They showed us that the achievement of human potential is not just about talent, but also plenty of passion, practice, perseverance, personal sacrifice and parental influence.

The stories also highlight the spirit of human nature in leadership, role modelling and community support. They tell us about raising a child to be someone who not only accomplishes but also inspires.

Their victories did more than instil national pride in Singaporeans; they inspired hope and determination in individuals. But they also brought to the fore the disconnect between our espoused emphasis on holistic development of the child and the continual focus on academic achievement.


The most contentious issue of the year was the debate on changes to the elected presidency. It intensified after the Government laid out its position in a White Paper released on Sept 15, in response to the recommendations that the Constitutional Commission arrived at after deliberating on many proposals from the public.

In October, the Government tabled a Bill with its proposed changes. The Bill was then debated and passed in Parliament in November.

The most controversial change was the move to reserve an election for a race if no person of that race has been president after five continuous terms.

The issues were interconnected, and there were various practical realities.

All these made it difficult for Singaporeans to agree on how this "hiatus-triggered" provision to safeguard minority representation is consistent with Singapore's multiracialism and meritocratic ideals, or not.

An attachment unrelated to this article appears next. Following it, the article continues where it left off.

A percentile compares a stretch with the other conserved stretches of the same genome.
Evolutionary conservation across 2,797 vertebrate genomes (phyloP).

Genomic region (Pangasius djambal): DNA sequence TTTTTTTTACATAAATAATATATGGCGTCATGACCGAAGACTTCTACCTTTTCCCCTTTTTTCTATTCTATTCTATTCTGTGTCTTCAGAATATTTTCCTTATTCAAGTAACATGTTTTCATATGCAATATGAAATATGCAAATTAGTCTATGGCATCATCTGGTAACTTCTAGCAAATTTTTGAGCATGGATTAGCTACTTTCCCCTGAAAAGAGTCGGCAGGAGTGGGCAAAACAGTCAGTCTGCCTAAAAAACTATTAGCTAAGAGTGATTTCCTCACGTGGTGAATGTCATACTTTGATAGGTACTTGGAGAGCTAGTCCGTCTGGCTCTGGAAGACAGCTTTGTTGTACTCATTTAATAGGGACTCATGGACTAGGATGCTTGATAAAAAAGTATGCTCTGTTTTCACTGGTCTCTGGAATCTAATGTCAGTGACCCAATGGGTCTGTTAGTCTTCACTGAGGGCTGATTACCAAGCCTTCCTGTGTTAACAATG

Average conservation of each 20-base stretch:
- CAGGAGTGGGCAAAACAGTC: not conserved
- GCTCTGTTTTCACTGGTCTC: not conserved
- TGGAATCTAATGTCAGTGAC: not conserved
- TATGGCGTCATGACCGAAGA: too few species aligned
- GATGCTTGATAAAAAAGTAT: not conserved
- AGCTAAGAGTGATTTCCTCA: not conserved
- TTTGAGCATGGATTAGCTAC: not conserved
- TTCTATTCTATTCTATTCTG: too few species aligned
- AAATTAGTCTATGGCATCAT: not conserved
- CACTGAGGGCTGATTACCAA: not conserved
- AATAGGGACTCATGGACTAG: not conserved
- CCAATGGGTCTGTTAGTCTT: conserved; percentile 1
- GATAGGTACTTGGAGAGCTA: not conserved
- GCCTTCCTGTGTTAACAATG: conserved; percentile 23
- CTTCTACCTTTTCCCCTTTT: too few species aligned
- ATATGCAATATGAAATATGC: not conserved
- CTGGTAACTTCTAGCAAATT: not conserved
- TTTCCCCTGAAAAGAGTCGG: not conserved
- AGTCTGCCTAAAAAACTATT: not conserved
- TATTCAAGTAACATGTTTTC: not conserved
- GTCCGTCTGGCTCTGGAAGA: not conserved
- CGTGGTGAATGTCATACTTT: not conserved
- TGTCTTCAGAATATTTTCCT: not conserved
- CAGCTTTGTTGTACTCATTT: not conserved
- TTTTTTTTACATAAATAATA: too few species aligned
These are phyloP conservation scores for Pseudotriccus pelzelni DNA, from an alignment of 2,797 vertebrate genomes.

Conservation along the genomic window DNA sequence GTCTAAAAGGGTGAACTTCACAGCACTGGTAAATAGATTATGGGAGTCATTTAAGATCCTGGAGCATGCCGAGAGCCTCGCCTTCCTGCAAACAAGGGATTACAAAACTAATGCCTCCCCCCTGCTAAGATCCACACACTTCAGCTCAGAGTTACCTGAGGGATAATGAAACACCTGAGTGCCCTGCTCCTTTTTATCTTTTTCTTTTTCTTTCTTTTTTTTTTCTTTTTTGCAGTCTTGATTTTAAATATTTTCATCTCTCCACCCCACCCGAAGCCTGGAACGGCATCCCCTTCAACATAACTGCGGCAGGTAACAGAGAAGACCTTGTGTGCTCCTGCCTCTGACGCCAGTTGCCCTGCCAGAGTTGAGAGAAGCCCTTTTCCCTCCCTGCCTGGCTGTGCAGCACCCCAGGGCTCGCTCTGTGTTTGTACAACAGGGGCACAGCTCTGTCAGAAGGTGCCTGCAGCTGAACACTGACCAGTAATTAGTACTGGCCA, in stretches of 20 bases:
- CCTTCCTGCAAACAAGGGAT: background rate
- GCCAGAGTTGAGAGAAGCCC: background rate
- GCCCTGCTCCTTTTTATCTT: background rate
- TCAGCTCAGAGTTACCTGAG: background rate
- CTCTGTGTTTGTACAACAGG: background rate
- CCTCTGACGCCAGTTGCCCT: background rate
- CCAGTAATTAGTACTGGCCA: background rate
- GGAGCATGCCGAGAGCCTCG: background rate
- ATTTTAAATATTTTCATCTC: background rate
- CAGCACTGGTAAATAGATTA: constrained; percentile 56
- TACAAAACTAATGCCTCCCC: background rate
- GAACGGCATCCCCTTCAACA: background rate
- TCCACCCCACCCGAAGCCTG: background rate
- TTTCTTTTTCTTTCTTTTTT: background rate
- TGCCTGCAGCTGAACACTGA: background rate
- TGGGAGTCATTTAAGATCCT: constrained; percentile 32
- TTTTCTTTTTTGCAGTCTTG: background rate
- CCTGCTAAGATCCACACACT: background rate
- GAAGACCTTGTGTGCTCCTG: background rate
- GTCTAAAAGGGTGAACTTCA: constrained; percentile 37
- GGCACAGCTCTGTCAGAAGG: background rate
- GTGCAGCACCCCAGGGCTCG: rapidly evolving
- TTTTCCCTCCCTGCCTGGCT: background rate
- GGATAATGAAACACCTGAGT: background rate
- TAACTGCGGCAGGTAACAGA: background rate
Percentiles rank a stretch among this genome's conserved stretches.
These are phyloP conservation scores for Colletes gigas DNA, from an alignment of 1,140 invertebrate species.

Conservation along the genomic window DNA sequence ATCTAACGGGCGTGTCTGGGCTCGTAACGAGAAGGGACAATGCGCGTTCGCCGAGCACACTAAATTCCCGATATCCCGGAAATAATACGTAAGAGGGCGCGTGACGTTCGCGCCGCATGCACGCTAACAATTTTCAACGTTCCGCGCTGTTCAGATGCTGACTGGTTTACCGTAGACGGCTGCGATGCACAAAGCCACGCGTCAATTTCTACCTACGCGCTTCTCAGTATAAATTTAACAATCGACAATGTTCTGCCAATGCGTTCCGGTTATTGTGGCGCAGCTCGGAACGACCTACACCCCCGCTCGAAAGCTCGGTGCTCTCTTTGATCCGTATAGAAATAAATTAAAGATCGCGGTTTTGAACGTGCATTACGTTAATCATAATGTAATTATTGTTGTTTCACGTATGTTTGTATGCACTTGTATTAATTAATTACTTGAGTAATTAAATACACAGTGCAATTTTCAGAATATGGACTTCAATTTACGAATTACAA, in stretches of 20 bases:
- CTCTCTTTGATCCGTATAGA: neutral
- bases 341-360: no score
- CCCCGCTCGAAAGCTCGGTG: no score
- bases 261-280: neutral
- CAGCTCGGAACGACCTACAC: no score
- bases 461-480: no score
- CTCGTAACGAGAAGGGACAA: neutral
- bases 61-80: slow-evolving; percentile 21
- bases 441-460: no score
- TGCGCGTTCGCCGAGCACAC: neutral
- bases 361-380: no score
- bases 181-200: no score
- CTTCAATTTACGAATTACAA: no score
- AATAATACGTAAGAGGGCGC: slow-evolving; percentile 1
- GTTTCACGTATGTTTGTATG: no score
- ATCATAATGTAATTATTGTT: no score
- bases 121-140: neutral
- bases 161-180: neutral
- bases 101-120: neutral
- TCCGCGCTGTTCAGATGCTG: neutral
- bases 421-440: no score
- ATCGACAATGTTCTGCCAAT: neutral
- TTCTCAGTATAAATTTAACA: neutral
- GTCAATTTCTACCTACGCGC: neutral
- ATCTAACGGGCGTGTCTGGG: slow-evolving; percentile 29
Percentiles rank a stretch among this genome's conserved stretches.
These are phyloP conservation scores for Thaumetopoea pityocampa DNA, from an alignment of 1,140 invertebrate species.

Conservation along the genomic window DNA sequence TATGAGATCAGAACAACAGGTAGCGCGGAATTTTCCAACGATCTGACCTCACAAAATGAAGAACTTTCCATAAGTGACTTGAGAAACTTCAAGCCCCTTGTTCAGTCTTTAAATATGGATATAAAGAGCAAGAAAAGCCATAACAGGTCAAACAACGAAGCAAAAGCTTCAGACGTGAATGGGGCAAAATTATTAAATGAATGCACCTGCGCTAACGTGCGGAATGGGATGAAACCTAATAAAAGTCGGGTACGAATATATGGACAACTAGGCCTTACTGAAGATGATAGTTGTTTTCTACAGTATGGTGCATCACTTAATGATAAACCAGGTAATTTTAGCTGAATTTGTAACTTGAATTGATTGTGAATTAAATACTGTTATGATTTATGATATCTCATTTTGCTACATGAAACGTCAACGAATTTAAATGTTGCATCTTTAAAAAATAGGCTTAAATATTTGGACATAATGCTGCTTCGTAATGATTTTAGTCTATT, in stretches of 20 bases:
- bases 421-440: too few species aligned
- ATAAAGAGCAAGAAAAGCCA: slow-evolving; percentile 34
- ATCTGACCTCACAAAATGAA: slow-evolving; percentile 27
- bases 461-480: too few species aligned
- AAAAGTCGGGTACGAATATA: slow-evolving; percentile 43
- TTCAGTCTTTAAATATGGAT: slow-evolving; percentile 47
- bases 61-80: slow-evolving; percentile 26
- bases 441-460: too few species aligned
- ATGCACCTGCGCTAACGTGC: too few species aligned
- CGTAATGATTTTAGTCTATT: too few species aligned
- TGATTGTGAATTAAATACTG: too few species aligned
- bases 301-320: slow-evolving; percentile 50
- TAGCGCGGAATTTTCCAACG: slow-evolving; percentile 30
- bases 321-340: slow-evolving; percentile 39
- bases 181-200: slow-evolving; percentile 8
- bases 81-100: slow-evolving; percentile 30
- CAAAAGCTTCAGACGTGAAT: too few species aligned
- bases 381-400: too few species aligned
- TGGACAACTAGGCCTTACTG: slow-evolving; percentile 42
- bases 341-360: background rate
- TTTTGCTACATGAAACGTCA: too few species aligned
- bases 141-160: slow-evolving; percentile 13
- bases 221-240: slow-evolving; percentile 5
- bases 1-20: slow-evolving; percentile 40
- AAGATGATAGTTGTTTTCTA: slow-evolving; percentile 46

It was clear that the debate was driven not just by politics and the law, but by perceptions, values, trust and notions of fairness. The law has been passed, but Government and the public need to continue to engage on these issues. How the issues are addressed will impact the social harmony between groups and the social compact between the people and the Government.


Be it economic, security, social or political issues, there is much uncertainty in the current global contexts and local circumstances. People are justified in being concerned about what the future holds.

And yet, while there has been tension over some issues this year, such as over changes to the elected presidency or the PSLE scoring system, Singaporeans' responses have also shown evidence of rationality and resilience, compassion and cohesion, and innovation and inspiration.

What lies ahead is difficult to predict but the future is not necessarily bleak. And it is neither predetermined nor random. So the future is still very much for us to make, and there are reasons to believe that a united Singapore society can again turn lemons to lemonade.

Clearly, this requires a national leadership that has competence, integrity and benevolence. And one that will not only get the economics and politics right, but also get the psychology right.

But it will require much more than a good government. It involves Singaporeans living out their espoused shared values, and taking constructive actions to find their own meaning in life and make collective meaning for their communities.

As we approach 2017, we can take ownership of our future by being responsible for and doing something about it.

The writer is director of the Behavioural Sciences Institute, Lee Kuan Yew Fellow and Professor of Psychology at the Singapore Management University.